University of Illinois teams up with Clemson University to create a wider material range for optical fibers

Sept. 10, 2013
Urbana, IL--University of Illinois lecturer Peter Dragic and Professor John Ballato of Clemson University have demonstrated optical fibers with the lowest recorded Brillouin scattering by using a broader pallet of fabrication materials.

Urbana, IL--University of Illinois lecturer Peter Dragic and professor John Ballato of Clemson University have demonstrated optical fibers with the lowest recorded Brillouin scattering by using a broader pallet of fabrication materials.

While the crystal structure of optical fibers has become increasingly complex over the years, the materials used to construct them have been stuck in a certain section of the periodic table within a few spaces of silicon (with silica -- SiO2 -- being the predominant fiber component). But each element and crystal combination has its own unique suite of properties -- different refractive indices, different thermo-optic effects -- and by using these materials in the right combination, specific optical properties can be tailored into the fibers with relatively simple fabrication techniques.

To minimize Brillouin scattering, Dragic and Ballato understood that, relative to silica, they would have to design a fiber with a lower photoelastic constant. A model they had developed led initially from yttrium aluminum garnet (Y3Al5O12, or YAG) to sapphire (Al2O3) to spinel (MgAl2O4) to barium oxide (BaO). With the last three materials, the model suggests that a full removal of Brillouin scattering is possible. Already, the sapphire-derived fibers created by Dragic and Ballato have set records for the lowest observed Brillouin scattering.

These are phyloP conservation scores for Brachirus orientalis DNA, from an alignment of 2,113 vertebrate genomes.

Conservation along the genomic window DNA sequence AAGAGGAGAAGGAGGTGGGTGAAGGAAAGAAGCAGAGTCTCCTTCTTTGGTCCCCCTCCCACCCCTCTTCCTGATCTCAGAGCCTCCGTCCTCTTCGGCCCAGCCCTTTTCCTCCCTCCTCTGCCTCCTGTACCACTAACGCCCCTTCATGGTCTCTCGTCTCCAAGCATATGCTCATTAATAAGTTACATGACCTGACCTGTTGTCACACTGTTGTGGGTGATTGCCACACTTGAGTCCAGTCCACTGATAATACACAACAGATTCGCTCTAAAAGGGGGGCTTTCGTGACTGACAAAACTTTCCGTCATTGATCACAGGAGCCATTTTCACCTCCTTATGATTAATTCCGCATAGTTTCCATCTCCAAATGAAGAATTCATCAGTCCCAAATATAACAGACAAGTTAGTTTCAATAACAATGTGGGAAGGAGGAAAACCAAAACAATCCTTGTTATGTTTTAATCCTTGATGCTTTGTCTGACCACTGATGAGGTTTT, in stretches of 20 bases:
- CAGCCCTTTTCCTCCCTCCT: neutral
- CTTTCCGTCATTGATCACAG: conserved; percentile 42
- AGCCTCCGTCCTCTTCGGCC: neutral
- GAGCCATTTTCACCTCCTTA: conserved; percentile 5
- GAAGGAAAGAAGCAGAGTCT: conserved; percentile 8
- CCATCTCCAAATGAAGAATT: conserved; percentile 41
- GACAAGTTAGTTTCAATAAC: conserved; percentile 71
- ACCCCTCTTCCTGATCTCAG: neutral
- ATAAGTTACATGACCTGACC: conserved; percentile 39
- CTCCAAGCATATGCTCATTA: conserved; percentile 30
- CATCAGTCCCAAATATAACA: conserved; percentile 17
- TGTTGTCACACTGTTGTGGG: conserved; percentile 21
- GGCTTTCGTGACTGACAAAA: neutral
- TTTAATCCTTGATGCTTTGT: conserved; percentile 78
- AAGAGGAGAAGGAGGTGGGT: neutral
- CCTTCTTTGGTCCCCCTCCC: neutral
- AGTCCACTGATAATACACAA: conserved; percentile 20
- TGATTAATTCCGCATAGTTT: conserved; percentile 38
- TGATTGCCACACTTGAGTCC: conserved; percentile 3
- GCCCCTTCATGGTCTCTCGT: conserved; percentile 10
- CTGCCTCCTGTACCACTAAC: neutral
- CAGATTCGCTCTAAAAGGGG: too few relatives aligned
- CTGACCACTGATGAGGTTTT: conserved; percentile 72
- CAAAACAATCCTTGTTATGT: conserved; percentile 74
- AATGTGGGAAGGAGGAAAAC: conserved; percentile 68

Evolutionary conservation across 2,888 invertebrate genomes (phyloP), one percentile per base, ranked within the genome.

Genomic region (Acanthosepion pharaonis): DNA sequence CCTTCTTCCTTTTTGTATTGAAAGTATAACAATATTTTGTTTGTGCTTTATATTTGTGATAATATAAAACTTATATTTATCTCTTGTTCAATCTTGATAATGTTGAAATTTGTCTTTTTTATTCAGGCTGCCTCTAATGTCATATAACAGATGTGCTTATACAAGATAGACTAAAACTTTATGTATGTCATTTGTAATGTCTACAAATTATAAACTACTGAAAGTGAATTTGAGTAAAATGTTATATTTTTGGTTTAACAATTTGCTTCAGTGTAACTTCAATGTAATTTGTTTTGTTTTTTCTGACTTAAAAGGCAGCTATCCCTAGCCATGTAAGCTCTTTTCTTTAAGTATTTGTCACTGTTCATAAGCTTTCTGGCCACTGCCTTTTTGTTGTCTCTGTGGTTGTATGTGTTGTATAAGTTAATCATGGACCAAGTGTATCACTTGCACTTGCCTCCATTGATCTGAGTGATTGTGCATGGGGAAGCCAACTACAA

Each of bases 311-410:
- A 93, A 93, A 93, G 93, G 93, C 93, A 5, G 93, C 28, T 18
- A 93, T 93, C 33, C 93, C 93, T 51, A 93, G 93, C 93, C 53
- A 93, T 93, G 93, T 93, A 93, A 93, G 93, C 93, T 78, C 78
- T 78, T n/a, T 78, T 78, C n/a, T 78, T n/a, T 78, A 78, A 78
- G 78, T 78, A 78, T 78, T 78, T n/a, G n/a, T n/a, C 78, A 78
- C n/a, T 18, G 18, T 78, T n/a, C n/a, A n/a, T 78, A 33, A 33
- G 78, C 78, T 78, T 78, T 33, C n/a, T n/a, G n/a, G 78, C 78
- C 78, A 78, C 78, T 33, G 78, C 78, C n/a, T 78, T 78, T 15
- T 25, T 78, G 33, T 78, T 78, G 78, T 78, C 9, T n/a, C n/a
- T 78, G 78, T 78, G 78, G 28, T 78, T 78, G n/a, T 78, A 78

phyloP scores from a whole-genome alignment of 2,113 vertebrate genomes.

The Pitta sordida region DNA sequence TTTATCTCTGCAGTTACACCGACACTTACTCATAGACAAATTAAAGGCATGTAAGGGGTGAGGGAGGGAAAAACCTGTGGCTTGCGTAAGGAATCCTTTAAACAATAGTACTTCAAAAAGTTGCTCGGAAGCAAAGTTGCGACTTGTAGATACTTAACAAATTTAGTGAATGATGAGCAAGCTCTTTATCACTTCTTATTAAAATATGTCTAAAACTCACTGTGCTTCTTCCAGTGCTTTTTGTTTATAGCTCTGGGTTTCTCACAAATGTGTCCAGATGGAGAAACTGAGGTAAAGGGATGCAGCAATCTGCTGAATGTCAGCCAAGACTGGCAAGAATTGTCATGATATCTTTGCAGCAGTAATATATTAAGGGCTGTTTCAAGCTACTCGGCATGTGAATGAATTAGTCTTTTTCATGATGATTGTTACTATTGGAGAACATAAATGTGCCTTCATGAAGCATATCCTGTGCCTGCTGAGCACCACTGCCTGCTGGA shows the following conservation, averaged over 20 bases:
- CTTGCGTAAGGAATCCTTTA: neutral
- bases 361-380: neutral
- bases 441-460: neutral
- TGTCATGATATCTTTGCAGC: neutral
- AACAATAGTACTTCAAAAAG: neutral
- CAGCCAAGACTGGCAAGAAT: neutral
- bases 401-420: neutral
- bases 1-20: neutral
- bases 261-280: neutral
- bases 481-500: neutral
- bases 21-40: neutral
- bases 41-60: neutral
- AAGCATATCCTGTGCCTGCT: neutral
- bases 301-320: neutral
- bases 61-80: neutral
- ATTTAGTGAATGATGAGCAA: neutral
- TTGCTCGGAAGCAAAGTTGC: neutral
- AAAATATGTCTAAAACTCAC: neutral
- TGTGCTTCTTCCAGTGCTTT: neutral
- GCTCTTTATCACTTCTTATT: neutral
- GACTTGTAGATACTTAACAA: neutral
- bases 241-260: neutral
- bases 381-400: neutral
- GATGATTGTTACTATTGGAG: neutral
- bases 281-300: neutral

The materials used in conventional fibers are limited in a large part by limitations inherent to conventional chemical vapor deposition (CVD) methods. “There may also be a role played by the classic human condition whereby something done the same way for decades can paralyze creativity,” Dragic and Ballato write in an article in the Journal of this month's American Ceramic Society. “From a materials perspective, modern optical fibers are boring.”

To expand the materials pallet, Ballato’s fabrication team at Clemson University created fibers using a molten-core approach -- a radically simple technique, especially when compared to recent research on photonic-crystal fibers (PCFs), which contain complex structural waveguides. But, unlike PCF fabrication, the molten-core approach could be adopted by small companies. “It’s not something that requires a huge investment to implement commercially,” Dragic says.

Based on their model for crystals and glasses, Dragic will suggest new materials to study. After considering specific adjustments to optimize the molten-core process (temperatures and dimensions among other things), Ballato will have a demonstration fiber boxed and ready to send to Illinois within a week or two. Dragic tests the fibers, checking for Brillouin scattering and other phenomena and properties, and after processing the data with their model, he can suggest even better materials to try. “It’s all predictable and designable,” he says. “It’s not like we say, let’s just make something and see what happens.”


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